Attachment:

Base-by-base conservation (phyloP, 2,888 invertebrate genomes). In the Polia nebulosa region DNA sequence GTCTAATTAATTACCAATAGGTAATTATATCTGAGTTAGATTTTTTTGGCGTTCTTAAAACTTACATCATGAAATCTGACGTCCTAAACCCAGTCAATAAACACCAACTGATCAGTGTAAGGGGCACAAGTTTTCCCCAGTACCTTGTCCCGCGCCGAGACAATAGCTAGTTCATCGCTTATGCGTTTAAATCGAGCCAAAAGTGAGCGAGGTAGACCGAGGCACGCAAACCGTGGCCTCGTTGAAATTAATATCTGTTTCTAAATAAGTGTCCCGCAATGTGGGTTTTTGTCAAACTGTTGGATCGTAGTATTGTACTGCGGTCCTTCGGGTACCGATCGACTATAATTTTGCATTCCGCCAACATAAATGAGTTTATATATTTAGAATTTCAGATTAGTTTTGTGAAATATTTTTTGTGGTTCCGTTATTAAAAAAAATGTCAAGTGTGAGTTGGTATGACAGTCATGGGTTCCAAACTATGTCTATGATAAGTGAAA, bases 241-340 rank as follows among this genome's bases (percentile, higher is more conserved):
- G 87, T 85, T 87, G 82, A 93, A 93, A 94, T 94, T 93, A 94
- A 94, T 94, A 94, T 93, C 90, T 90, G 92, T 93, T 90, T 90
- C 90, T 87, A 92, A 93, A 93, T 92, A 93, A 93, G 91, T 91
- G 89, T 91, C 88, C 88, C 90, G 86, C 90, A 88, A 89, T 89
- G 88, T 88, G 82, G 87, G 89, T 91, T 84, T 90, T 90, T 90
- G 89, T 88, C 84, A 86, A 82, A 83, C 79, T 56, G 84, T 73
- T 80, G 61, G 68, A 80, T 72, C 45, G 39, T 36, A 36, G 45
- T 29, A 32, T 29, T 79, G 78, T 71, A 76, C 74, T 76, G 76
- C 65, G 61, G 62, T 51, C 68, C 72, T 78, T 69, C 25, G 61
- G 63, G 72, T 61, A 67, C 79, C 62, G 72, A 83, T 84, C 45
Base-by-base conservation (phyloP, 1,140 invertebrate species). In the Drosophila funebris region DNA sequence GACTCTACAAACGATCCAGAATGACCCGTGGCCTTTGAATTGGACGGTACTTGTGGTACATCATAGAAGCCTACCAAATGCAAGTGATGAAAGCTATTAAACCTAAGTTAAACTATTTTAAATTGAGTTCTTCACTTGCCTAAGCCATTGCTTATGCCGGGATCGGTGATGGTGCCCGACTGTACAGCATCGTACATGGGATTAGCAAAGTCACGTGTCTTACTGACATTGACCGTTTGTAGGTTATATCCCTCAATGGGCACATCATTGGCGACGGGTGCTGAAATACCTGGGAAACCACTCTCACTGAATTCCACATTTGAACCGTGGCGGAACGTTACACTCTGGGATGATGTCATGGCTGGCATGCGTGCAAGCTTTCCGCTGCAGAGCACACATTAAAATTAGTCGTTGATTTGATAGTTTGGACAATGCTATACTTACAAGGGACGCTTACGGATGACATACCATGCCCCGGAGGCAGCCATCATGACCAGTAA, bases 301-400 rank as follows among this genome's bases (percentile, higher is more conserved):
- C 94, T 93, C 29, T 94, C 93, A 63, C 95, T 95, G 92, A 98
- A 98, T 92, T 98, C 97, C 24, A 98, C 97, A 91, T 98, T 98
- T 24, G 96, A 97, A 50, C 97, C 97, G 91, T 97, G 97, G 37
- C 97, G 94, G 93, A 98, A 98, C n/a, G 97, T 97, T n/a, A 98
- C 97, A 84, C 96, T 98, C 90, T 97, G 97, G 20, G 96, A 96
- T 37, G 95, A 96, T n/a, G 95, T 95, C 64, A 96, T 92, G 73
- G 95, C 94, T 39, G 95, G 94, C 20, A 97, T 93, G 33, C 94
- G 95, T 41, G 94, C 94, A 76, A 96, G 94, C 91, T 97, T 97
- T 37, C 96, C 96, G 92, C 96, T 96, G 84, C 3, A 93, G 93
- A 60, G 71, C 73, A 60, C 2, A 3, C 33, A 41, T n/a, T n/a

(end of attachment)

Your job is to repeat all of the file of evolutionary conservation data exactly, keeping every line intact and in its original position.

Base-by-base conservation (phyloP, 2,888 invertebrate genomes). In the Polia nebulosa region DNA sequence GTCTAATTAATTACCAATAGGTAATTATATCTGAGTTAGATTTTTTTGGCGTTCTTAAAACTTACATCATGAAATCTGACGTCCTAAACCCAGTCAATAAACACCAACTGATCAGTGTAAGGGGCACAAGTTTTCCCCAGTACCTTGTCCCGCGCCGAGACAATAGCTAGTTCATCGCTTATGCGTTTAAATCGAGCCAAAAGTGAGCGAGGTAGACCGAGGCACGCAAACCGTGGCCTCGTTGAAATTAATATCTGTTTCTAAATAAGTGTCCCGCAATGTGGGTTTTTGTCAAACTGTTGGATCGTAGTATTGTACTGCGGTCCTTCGGGTACCGATCGACTATAATTTTGCATTCCGCCAACATAAATGAGTTTATATATTTAGAATTTCAGATTAGTTTTGTGAAATATTTTTTGTGGTTCCGTTATTAAAAAAAATGTCAAGTGTGAGTTGGTATGACAGTCATGGGTTCCAAACTATGTCTATGATAAGTGAAA, bases 241-340 rank as follows among this genome's bases (percentile, higher is more conserved):
- G 87, T 85, T 87, G 82, A 93, A 93, A 94, T 94, T 93, A 94
- A 94, T 94, A 94, T 93, C 90, T 90, G 92, T 93, T 90, T 90
- C 90, T 87, A 92, A 93, A 93, T 92, A 93, A 93, G 91, T 91
- G 89, T 91, C 88, C 88, C 90, G 86, C 90, A 88, A 89, T 89
- G 88, T 88, G 82, G 87, G 89, T 91, T 84, T 90, T 90, T 90
- G 89, T 88, C 84, A 86, A 82, A 83, C 79, T 56, G 84, T 73
- T 80, G 61, G 68, A 80, T 72, C 45, G 39, T 36, A 36, G 45
- T 29, A 32, T 29, T 79, G 78, T 71, A 76, C 74, T 76, G 76
- C 65, G 61, G 62, T 51, C 68, C 72, T 78, T 69, C 25, G 61
- G 63, G 72, T 61, A 67, C 79, C 62, G 72, A 83, T 84, C 45
Base-by-base conservation (phyloP, 1,140 invertebrate species). In the Drosophila funebris region DNA sequence GACTCTACAAACGATCCAGAATGACCCGTGGCCTTTGAATTGGACGGTACTTGTGGTACATCATAGAAGCCTACCAAATGCAAGTGATGAAAGCTATTAAACCTAAGTTAAACTATTTTAAATTGAGTTCTTCACTTGCCTAAGCCATTGCTTATGCCGGGATCGGTGATGGTGCCCGACTGTACAGCATCGTACATGGGATTAGCAAAGTCACGTGTCTTACTGACATTGACCGTTTGTAGGTTATATCCCTCAATGGGCACATCATTGGCGACGGGTGCTGAAATACCTGGGAAACCACTCTCACTGAATTCCACATTTGAACCGTGGCGGAACGTTACACTCTGGGATGATGTCATGGCTGGCATGCGTGCAAGCTTTCCGCTGCAGAGCACACATTAAAATTAGTCGTTGATTTGATAGTTTGGACAATGCTATACTTACAAGGGACGCTTACGGATGACATACCATGCCCCGGAGGCAGCCATCATGACCAGTAA, bases 301-400 rank as follows among this genome's bases (percentile, higher is more conserved):
- C 94, T 93, C 29, T 94, C 93, A 63, C 95, T 95, G 92, A 98
- A 98, T 92, T 98, C 97, C 24, A 98, C 97, A 91, T 98, T 98
- T 24, G 96, A 97, A 50, C 97, C 97, G 91, T 97, G 97, G 37
- C 97, G 94, G 93, A 98, A 98, C n/a, G 97, T 97, T n/a, A 98
- C 97, A 84, C 96, T 98, C 90, T 97, G 97, G 20, G 96, A 96
- T 37, G 95, A 96, T n/a, G 95, T 95, C 64, A 96, T 92, G 73
- G 95, C 94, T 39, G 95, G 94, C 20, A 97, T 93, G 33, C 94
- G 95, T 41, G 94, C 94, A 76, A 96, G 94, C 91, T 97, T 97
- T 37, C 96, C 96, G 92, C 96, T 96, G 84, C 3, A 93, G 93
- A 60, G 71, C 73, A 60, C 2, A 3, C 33, A 41, T n/a, T n/a